I’ve haven’t hidden my feelings about the Labour Party’s politics of late, but today, given the choice of the Conservatives of Labour, I’m voting Labour. I thought this would be a harder decision for me, but actually it wasn’t. I was and remain a great supporter of Tony Blair, I believe – genuinely- in the inclusive national politics of New Labour, I argued against Jeremy Corbyn being ‘put on the ballot’, I argued against voting for him in the first leadership election, and the second. This is in so many ways not ‘my’ Labour Party right now. I believe in centrist politics, I don’t believe you have to make a political choice between the rich and the poor. I believe you can find a politics that can deliver for the vast majority, and I believe that with the right political approach you can persuade wealthier people to support a programme involving a lot of redistribution of wealth. I know it, because New Labour did it. Child Tax credits, Working Families tax credit, Pension credit, disability premium for the poorest, to name just a few. I don’t believe those politics are on offer now, instead we are being given a stark, highly divided choice: Vote for the rich or vote for the poor. It’s crass, it’s not my politics, but when it’s all boiled down, it’s the choice we have, and I’m going to vote for the poor.
For more than a decade I have worked in welfare rights. On a daily basis this involves advocating for people who are sick, disabled and/or elderly to access the support they need to live dignified lives. This can involve accessing disability benefits, housing, care at home or in hospitals etc. There is one thing that welfare rights advisors throughout the country see again and again: Labour councils are almost always more actively disposed to helping the poorest. There is a philosophical basis for that.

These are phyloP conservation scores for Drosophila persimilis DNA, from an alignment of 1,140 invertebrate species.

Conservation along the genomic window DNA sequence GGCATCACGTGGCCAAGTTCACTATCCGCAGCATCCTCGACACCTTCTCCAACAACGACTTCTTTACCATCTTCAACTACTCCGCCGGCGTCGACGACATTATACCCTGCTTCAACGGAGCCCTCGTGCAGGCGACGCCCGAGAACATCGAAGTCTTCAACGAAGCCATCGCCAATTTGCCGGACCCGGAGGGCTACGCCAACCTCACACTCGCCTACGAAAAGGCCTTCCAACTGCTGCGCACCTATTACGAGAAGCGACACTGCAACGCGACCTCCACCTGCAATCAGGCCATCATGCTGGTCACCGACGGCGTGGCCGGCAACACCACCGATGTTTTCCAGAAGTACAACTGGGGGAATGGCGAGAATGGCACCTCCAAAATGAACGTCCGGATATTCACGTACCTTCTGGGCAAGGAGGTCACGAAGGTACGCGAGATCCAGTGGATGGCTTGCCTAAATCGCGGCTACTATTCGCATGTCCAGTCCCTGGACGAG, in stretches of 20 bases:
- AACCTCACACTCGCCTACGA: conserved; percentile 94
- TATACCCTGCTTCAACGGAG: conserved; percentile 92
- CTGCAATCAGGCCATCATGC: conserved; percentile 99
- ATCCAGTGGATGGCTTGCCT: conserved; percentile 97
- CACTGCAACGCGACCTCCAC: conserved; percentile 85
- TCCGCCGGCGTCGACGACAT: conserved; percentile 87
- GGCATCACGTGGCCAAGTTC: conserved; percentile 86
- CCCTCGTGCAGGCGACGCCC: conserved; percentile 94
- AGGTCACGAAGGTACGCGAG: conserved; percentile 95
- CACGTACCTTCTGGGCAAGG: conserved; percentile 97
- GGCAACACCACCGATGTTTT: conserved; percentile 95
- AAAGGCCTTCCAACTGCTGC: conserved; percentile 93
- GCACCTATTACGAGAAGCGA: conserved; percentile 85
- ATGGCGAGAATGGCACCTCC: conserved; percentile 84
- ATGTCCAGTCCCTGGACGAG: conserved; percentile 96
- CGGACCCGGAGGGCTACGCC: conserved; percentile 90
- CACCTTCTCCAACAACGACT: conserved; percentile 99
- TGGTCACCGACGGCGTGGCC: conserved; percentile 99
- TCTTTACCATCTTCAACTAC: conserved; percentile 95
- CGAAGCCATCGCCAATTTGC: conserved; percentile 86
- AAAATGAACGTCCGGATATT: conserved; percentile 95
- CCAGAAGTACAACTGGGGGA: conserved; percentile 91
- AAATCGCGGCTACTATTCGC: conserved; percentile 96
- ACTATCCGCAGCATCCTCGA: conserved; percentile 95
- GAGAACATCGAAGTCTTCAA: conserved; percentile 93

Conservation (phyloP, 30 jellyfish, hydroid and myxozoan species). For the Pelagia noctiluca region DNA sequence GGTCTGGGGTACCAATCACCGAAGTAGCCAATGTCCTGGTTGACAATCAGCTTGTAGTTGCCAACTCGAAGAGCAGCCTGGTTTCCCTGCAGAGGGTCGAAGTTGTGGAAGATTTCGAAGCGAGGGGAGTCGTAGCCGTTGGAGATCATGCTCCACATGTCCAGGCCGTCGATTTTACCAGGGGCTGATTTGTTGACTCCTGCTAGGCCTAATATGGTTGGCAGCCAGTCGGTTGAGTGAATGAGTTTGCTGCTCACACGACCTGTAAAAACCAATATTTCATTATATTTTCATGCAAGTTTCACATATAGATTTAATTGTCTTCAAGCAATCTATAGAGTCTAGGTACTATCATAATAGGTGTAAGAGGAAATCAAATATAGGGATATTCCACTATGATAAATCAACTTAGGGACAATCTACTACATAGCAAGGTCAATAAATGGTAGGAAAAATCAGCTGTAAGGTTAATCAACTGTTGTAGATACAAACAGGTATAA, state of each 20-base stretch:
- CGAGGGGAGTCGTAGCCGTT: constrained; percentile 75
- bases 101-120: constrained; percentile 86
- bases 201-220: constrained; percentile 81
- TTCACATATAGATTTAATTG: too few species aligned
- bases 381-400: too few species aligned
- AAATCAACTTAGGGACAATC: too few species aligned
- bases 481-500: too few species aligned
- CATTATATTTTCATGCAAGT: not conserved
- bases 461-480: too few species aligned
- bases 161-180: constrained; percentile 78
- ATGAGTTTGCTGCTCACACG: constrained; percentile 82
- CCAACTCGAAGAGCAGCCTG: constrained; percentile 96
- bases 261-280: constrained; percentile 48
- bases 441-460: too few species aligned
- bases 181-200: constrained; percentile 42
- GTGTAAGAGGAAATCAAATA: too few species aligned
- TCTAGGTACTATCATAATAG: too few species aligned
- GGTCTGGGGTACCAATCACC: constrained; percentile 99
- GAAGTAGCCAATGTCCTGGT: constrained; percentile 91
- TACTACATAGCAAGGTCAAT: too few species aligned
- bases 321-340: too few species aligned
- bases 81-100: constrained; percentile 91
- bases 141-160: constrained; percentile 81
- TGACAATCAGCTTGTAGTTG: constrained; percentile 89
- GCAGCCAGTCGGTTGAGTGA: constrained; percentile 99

In the last few years, welfare rights advisors have seen a creeping penalisation of misfortune in the welfare system. Many of the people I support are older people, pre-retirement age, but say older than 55/60. Watching them walk into my office, with walking sticks, arthritis, cancer, toilet problems, deafness, with their latest letters requiring them to attend fitness-to-work interviews, or telling them they have lost the higher rate of this, or that, or that they will have to sign on at the Job Centre and ‘actively look for work’ while they appeal yet another dreadful decision, is – to be perfectly honest – just obscene. These are usually people who have worked all their lives, but have become ill in recent years, or through an accident (many people I work with have spent a lifetime working in construction). They are not the caricature of a lazy welfare recipient*, (*after close to 15 years in welfare rights work I’m not sure many of these actually exist). We fight appeal after appeal (and usually win, such is the transparent ridiculousness of the initial decisions), yet these people should never have been put through this ordeal in the first place, and for many, who do not have access to a welfare rights advocate, the decision is final, and their lives become even more difficult. These stories are everywhere, and it *is* linked to government policy, and of course the Conservative political philosophy.
Our schools are underfunded, our hospitals are underfunded, we have people sleeping in trolleys in hospital corridors again. Homelessness is evidently on the rise, people sleeping on the streets in greater numbers than I can remember since I was a child growing up in Hackney in London. It is virtually impossible to get a GP appointment when you need one, the housing system is a total mess, overcrowding, broken lifts, heating problems, insecure doors, we’ve seen a return of drug dealing, robberies, and anti-social behaviour that Labour ploughed so much into challenging when in government. The fact is, May, and Cameron before her, have cut, and cut and cut, and whilst I could understand the initial reasons for a tightening of the national belt, (Labour also pledged cuts), it does in recent years seem to have become an ideological mission, and as such was taken much too far. They have damaged our country. They have damaged our country. Whoever wins today, a line needs to be drawn under this direction of travel. It has to stop.
I wouldn’t suggest to anyone to vote a certain way in this election. I know there are deep, profound issues for people, and I feel them. But when faced with this binary choice between a Labour government and a Conservative one, I have to listen to my conscience, and for me that means I’m voting Labour.